Velo-cardio-facial syndrome (VCFS), also known as 22q11.2 deletion syndrome and DiGeorge syndrome, is caused by an interstitial deletion of approximately 40 genes at the q11.2 locus of chromosome 22 (1
). Children with VCFS have physical anomalies, intellectual deficits and psychiatric disorders. Common childhood disorders include attention deficit hyperactivity disorder, phobias, generalized anxiety disorder and major depression (3
). As youth with VCFS reach adulthood, up to 32% develop psychotic disorders, including schizophrenia and schizo-affective disorder (2
). Accordingly, VCFS is the highest known genetic risk factor for schizophrenia next to having two parents with the illness (9
). The onset of psychosis in young adults with VCFS is accompanied by a decline in verbal IQ (2
The high co-occurrence of schizophrenia and VCFS has increased interest in identifying biological risk factors for psychosis in VCFS individuals. Since neuroanatomic anomalies in the non-VCFS population have been reported [albeit inconsistently, see review by Pantelis (10
)] in youth at familial (11
) and clinical (15
) high risk for schizophrenia, and in first episode patients with schizophrenia (16
), several studies have focused on the brain structure of individuals with VCFS. Like youth at risk for schizophrenia, youth with VCFS display reductions in volumes of the hippocampus (18
), inferior frontal lobe (19
) and anterior cingulate gyrus (20
). In addition, associations have been reported between volumes of temporo-occipital cortex and corpus striatum, and schizotypy in VCFS (21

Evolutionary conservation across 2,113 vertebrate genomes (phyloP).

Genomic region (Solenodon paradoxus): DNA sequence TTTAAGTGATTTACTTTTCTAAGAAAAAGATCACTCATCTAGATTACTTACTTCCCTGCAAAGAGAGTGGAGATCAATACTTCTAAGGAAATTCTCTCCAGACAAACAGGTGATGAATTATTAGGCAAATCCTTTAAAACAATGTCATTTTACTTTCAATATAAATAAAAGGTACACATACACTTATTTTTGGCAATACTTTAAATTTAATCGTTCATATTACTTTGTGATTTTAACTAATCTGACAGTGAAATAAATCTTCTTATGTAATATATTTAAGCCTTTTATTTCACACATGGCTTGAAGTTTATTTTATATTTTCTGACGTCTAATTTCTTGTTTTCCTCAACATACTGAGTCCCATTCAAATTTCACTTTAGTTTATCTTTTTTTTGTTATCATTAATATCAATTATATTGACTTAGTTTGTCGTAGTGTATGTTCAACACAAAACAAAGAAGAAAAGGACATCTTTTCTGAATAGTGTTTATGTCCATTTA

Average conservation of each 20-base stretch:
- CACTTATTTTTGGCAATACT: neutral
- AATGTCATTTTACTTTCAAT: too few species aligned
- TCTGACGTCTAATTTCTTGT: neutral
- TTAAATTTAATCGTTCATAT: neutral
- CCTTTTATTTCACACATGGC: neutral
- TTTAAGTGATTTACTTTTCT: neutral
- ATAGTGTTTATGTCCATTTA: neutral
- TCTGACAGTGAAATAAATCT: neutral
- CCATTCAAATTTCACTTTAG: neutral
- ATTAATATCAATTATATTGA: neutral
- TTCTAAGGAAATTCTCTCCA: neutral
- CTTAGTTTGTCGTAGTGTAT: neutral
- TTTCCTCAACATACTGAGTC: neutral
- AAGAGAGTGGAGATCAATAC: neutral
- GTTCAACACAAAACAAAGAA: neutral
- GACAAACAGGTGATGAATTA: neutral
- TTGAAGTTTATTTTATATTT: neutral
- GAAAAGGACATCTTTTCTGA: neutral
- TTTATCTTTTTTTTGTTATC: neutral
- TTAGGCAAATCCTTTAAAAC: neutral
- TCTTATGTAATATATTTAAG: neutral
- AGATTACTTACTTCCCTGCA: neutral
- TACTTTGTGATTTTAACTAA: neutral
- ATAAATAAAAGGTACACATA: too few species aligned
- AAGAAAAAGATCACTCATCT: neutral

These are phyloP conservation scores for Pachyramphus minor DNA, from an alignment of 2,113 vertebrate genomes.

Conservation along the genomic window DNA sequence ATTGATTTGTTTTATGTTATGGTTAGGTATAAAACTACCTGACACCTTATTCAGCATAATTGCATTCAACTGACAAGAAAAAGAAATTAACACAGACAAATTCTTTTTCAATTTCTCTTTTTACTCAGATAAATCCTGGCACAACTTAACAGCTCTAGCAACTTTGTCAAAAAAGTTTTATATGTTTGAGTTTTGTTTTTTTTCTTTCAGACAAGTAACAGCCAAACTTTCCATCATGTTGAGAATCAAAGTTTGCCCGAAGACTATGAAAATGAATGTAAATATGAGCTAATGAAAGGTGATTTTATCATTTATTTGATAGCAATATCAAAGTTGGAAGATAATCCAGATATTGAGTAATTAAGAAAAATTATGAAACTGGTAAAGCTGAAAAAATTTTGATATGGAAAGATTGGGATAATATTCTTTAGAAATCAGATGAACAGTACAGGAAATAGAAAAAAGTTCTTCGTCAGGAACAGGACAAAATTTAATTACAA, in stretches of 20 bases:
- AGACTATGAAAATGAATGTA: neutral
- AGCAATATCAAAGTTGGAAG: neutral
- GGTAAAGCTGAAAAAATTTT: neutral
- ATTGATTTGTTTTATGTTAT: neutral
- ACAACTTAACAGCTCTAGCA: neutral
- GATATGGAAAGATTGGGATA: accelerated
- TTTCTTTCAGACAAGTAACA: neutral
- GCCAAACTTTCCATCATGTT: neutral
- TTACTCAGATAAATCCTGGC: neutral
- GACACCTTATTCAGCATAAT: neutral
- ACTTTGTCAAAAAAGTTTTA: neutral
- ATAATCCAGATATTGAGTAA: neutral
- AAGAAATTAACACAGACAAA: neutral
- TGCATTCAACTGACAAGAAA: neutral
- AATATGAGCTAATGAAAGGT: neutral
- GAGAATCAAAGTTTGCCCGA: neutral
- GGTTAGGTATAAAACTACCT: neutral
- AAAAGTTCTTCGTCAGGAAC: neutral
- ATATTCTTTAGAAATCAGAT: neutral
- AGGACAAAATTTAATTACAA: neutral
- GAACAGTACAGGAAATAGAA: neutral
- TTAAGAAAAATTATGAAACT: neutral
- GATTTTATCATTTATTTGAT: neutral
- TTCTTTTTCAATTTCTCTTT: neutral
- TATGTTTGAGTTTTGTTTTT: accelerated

). However without longitudinal data, it is not clear whether these neuroanatomic anomalies are early markers for psychosis or characteristics of VCFS.
Only one longitudinal study of volumetric alterations (22
) and another of cortical thickness (23
) in youth with VCFS have been published. Gothelf and colleagues (22
) examined neuroanatomic trajectories in nineteen individuals with VCFS and eighteen controls. Youth with VCFS displayed significant longitudinal reductions in amygdala volumes, and longitudinal increases in superior temporal gyrus gray matter, cranial white matter and cerebellar white matter. Although longitudinal decline in verbal IQ was associated with psychotic disorder at Time 2, longitudinal alterations in neuroanatomic regions of interest were not. Similarly, Schaer and colleagues (23
) did not observe an association between longitudinal alterations in cortical thickness and psychosis, although they observed cortical thickness reductions in superior and inferior temporal gyri in a cross-sectional sample of adults with VCFS and psychosis relative to VCFS-affected adults without psychosis.
Herein, we report a longitudinal study of youth with VCFS, their unaffected siblings and community controls. Based on the literatures cited above, we measured several neuroanatomic regions of interest including lobar gray and white matter (22
), frontal lobe subregions ((25
), amygdala (27
), superior temporal gyrus (24
), and cerebellum (24
). By recruiting over 70 youth with VCFS and administering dimensional and categorical measures of psychosis, we address limitations of previous longitudinal studies of VCFS, which were underpowered to detect associations between neuroanatomic trajectories and psychosis.
We hypothesized: 1) relative to controls, volumetric changes between Time 1 and Time 2 would be observed in amygdala, superior temporal gyrus, cranial white matter and cerebellum; 2) associations would be observed between a decline in verbal IQ score and prodromal symptoms; and 3) volumetric changes between Time 1 and Time 2 in hippocampus, temporal gray matter, and inferior frontal lobe would predict to prodromal symptoms.